How To Help Your Dog Become More Social

How to Keep Your Dogs Social

It wasn’t always the dog parent’s job to socialize their pet. Before they became the domesticated animals they are today, dogs actually traveled in packs. The day-to-day interactions they had with other pack members like how to hunt, find food and protect their young, helped them learn all of the social skills they once needed in order to survive.

Now it’s up to the human companions to train their pets on how to not only behave around other dogs, but people as well. While the task may not be as easy as socialization within a pack, training your pet to understand domestic social cues is an important part of raising a confident pup.

Experts recommend beginning dog training as early as three weeks of age. This is a critical period in the pet’s development as that training helps shape his experiences and how he views the world.

You may have heard the phrase “you can’t teach an old dog new tricks.” Not so with older pets.  Even if you have an adult dog, there’s still plenty of time to show him many of the things he would have learned when he was young.

You may be wondering just how to help your dog become more social. Consider the following tips to help train your pet.

Routinely Walk Your Dog

Taking your pet for walks is one of the most common ways to socialize your dog. Aside from being one of the best forms of exercise, it gives your pet the opportunity to interact with the rest of the world, while learning how to behave properly in the process.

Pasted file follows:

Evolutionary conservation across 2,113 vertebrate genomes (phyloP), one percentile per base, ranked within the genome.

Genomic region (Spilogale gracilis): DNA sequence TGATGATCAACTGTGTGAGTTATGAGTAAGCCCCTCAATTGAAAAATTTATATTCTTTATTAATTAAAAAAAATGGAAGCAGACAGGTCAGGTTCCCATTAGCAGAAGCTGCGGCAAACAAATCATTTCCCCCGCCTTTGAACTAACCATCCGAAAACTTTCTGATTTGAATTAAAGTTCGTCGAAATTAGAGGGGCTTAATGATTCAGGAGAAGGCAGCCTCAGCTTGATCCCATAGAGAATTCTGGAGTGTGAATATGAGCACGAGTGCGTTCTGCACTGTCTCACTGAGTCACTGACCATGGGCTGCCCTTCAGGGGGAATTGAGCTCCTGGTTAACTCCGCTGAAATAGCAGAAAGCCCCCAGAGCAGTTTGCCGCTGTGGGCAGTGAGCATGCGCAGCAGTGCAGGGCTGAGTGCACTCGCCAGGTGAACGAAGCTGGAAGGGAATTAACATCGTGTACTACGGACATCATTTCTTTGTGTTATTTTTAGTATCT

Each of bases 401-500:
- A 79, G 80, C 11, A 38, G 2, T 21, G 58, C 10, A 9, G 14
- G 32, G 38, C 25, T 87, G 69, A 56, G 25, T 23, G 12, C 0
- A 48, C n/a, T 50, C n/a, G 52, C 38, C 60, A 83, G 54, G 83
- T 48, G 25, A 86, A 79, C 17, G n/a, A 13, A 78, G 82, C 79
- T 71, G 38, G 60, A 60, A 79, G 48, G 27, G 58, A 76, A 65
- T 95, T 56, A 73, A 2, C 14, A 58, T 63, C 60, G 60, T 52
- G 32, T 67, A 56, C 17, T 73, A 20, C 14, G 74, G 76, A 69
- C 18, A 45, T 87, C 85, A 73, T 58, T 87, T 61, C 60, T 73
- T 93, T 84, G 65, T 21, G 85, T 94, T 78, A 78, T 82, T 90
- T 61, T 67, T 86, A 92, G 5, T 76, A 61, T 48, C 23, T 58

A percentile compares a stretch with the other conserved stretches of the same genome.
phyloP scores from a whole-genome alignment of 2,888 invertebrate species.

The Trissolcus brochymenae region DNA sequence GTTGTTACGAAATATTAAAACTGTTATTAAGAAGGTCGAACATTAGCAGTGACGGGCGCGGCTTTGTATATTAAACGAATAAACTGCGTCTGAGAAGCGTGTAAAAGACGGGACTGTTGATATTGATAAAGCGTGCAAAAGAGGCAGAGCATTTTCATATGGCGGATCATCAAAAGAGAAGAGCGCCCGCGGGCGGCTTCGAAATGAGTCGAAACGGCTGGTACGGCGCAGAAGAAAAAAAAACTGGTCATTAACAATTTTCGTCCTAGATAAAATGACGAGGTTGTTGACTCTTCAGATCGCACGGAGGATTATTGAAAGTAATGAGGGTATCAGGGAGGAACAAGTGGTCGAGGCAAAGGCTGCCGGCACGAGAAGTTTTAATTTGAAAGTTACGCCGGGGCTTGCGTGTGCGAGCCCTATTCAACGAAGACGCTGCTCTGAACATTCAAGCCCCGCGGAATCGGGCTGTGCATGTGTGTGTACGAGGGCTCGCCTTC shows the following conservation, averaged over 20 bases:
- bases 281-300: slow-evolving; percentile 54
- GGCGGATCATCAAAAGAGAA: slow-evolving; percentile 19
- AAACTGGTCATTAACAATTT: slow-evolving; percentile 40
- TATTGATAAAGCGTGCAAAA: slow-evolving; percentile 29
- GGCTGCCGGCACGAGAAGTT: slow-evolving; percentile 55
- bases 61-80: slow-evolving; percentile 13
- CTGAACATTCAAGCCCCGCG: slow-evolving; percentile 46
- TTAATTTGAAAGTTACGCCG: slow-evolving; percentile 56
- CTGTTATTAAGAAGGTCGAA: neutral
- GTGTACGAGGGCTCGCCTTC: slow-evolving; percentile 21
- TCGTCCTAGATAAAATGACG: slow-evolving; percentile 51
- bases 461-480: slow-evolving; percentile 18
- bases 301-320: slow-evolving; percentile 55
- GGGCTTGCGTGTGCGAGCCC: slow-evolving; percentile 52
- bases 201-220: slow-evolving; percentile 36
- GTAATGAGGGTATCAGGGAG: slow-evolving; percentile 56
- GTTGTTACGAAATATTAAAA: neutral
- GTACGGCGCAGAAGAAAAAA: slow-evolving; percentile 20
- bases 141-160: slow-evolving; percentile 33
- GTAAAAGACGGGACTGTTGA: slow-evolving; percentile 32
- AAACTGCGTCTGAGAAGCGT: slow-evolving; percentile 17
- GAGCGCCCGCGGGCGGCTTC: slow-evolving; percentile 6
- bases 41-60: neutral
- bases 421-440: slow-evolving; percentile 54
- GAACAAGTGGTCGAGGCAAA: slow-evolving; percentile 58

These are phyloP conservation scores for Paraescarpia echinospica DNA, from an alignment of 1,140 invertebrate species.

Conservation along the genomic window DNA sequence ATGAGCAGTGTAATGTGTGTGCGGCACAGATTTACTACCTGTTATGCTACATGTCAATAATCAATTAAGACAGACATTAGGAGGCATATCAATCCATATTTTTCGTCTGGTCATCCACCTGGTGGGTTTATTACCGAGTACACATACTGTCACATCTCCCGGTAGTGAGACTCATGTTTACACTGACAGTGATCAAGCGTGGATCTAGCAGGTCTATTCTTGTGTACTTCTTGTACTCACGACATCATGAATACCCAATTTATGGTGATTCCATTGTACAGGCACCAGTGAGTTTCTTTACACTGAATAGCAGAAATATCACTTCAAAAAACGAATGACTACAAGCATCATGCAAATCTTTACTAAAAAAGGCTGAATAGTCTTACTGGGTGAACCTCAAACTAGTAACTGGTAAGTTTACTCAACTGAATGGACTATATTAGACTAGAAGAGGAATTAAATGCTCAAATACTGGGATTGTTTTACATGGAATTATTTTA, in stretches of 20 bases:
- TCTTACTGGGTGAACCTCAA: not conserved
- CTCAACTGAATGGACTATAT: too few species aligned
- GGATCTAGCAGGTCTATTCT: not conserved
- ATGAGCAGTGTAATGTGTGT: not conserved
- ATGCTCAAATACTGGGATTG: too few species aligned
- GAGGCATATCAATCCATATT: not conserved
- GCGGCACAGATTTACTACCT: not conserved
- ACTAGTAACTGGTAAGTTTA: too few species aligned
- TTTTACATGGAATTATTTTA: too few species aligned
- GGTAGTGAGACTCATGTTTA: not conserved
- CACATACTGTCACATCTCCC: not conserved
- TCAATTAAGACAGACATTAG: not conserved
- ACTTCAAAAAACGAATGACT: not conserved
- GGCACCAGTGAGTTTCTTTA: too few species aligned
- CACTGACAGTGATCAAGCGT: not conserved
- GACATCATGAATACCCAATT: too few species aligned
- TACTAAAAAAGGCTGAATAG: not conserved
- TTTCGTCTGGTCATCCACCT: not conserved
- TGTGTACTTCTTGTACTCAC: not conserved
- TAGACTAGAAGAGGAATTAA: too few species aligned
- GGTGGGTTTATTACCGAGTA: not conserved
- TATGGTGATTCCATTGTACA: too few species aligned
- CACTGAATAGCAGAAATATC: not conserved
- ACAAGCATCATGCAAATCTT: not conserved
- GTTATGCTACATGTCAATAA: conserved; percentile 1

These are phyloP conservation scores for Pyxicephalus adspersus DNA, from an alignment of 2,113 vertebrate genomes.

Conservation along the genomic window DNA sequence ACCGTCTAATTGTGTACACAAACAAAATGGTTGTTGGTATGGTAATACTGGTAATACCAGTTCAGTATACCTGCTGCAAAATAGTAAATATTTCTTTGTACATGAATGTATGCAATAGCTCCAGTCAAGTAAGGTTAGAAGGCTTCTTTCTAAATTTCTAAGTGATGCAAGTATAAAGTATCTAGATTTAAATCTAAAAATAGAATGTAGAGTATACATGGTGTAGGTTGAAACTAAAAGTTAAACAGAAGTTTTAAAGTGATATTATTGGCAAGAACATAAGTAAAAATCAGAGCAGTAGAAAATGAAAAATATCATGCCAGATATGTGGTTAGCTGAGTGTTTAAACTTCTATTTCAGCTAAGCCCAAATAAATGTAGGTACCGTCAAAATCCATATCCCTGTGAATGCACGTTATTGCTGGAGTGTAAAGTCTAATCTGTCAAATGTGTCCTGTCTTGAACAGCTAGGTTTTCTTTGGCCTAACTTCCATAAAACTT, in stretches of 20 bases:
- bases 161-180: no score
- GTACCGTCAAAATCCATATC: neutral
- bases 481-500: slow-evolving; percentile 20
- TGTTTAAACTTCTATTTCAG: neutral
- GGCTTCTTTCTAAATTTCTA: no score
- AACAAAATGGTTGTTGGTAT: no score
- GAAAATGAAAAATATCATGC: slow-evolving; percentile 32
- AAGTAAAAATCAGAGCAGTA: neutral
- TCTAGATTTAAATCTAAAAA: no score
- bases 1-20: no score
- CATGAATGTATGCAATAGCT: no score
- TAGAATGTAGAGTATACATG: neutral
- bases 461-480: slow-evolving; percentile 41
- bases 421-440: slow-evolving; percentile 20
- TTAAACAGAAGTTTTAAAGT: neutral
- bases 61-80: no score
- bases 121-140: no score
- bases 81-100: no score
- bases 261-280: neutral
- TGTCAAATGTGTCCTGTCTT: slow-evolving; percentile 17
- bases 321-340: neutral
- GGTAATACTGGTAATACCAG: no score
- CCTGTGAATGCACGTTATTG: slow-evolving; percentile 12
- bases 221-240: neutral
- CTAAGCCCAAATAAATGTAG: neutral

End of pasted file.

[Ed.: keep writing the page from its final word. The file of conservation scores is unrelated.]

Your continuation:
What most dog parents don’t know is that the way you approach socialization can make a big impact on your pet. When out on a walk, displaying fear or anxiety when crossing paths with another dog by pulling on your pet’s leash, actually cultivates fear and anxiety in him.

Instead, experts recommend allowing your dog to naturally exhibit self-control. You can do this by remaining calm, giving the leash a quick tug and giving your pet the chance to settle down. If that doesn’t work, simply turn and walk calmly away from the other dog.

Expose Him To A Variety of Experiences

Expose your pet to a variety of experiences – from lawnmowers, dishwashers and motorcycles to jogging couples, crying babies, and holiday get-togethers. The earlier he’s exposed to different experiences, the more likely he’ll grow into a friendly, well-adjusted pet.

Invest in Dog Training

There’s nothing like professional training when it comes to your pet. If you have a young dog, obedience classes at a licensed doggy daycare like The Barking Lot are a great way for your pet to learn basic cues including “sit,” stay” and “come.” Adult dogs learn things like pet manners, agility, tricks, and games.

More in-depth training covers problem-solving, preparation for the baby, massage, and conditioning. Private classes and semi-private classes are also available depending on your pet’s needs.




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